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11/08/2016

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Thanks for posting this Thomas, a few observations just to lighten the mood:

Al Mele is pretty sure we have free will, but seems agnostic between compatibilism and libertarianism: "...either compatibilism is true, or libertarianism is true. That either/or proposition is more credible than the opposing proposition which is no free will either way, that free will is an illusion.” (~21:30) Well, we know for sure we have compatibilist capacities, so on that *definition* of free will it certainly exists. I'm still not sure why Al holds out hope for libertarianism, or why he supposes randomness could add to control or responsibility, and thus provide us with a "higher grade" of free will.

Peter Van Inwagen (PVI) says he’s baffled - he can't see how we could have FW under either determinism or indeterminism. Yet he's pretty sure we have it. He could perhaps evolve to become a FW skeptic or, alternatively, define FW ala compatibilism, thus avoiding skepticism.

Eddy Nahmias says correctly and importantly that just because something is caused doesn’t mean *it’s* not a cause; thus making human agency compatible with determinism (~28:40). But he also says that “...if consciousness were cut out of the picture, free will would be an illusion, but I don’t think any of the evidence has suggested that yet.” Talk of "consciousness" is of course ambiguous between having phenomenal experiences on the one hand (these totally bore Neil Levy!) and on the other the brain-based, behavior-controlling capacities that go along with being conscious. On the first construal, it isn't clear what role experience per se adds to behavior control, such that a philosophical zombie (could it exist) wouldn't have compatibilist free will.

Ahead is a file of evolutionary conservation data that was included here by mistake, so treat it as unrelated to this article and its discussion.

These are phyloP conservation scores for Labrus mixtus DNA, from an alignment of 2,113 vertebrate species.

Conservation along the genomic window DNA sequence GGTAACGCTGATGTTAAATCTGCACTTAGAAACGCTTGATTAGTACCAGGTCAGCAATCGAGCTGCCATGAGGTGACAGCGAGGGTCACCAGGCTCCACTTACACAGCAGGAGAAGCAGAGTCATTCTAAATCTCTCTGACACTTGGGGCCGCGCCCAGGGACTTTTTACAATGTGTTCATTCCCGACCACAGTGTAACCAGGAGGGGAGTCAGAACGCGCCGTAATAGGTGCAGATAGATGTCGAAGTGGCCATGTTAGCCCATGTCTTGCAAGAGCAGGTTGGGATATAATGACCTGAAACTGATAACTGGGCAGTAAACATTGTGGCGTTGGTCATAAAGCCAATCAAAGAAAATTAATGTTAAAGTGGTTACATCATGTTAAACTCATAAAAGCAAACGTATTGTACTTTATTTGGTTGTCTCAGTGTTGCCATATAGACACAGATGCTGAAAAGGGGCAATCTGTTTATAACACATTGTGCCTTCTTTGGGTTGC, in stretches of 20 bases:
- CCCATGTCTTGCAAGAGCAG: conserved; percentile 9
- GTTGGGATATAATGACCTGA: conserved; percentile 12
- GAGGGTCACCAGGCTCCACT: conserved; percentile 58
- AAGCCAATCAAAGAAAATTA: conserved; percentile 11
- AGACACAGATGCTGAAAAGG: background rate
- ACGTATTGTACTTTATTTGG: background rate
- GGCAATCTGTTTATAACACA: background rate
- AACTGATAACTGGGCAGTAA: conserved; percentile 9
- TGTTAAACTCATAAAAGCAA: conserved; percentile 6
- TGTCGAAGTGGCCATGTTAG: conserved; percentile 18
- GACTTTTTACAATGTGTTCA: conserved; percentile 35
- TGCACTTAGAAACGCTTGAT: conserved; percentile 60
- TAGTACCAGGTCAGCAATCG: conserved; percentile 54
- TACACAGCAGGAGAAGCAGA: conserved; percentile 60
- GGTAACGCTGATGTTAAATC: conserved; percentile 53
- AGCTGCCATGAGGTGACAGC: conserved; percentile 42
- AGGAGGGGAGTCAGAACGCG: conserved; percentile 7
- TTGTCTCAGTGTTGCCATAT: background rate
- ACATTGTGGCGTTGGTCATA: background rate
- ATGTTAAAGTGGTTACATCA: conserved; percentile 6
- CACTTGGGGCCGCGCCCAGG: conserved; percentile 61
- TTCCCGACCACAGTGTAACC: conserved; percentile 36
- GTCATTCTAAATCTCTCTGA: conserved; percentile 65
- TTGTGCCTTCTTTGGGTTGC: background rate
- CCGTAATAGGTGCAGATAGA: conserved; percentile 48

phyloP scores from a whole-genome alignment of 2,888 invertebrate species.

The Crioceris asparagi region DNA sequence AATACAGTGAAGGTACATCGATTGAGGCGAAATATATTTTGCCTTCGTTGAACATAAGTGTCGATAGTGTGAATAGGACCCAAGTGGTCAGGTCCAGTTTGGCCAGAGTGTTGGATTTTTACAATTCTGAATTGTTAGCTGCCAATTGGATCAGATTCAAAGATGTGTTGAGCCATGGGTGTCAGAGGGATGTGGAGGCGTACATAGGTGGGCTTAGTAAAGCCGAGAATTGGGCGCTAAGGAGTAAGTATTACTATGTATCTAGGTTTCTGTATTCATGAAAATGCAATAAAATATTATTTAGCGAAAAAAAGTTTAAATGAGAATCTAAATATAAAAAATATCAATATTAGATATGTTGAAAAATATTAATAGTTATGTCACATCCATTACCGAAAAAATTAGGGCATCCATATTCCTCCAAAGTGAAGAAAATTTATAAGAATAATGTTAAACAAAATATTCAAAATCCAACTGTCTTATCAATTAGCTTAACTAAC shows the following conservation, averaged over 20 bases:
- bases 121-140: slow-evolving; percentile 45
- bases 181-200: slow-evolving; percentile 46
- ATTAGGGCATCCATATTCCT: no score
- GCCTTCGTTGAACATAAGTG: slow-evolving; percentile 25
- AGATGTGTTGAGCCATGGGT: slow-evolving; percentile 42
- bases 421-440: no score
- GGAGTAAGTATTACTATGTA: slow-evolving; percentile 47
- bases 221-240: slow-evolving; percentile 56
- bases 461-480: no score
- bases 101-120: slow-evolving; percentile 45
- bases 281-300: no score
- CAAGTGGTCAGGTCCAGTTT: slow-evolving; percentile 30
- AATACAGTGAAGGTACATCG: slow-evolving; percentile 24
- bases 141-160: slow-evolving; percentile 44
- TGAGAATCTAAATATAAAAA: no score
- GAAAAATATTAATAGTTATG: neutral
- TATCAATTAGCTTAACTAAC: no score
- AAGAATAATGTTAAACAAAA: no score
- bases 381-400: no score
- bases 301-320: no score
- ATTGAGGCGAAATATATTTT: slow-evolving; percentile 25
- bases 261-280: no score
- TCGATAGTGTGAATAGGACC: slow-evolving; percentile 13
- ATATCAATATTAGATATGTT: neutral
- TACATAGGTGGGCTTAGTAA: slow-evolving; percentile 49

In this regard, Patrick Haggard takes the naturalist view that “...from a neuroscientific point of view there is no conscious mind independent of the brain” and that “...consciousness has got to be a product of our brain activity.” (~42:20) It's pretty clear he's talking about phenomenal experience, thus suggesting that there's no way it plays an independent or additional behavior-controlling role beyond what the good old brain does. If you hitch your FW wagon to phenomenal consciousness per se, you won't get too far I don't think.

There were other cogent naturalist views and disagreements about FW expressed by the other contributors Thomas mentions in the OP, but this is long enough. The last segment on the theology of free will is an entertaining look at what happens when you try to reconcile omnibenevolence, omniscience, and omnipotence. Something's gotta give!

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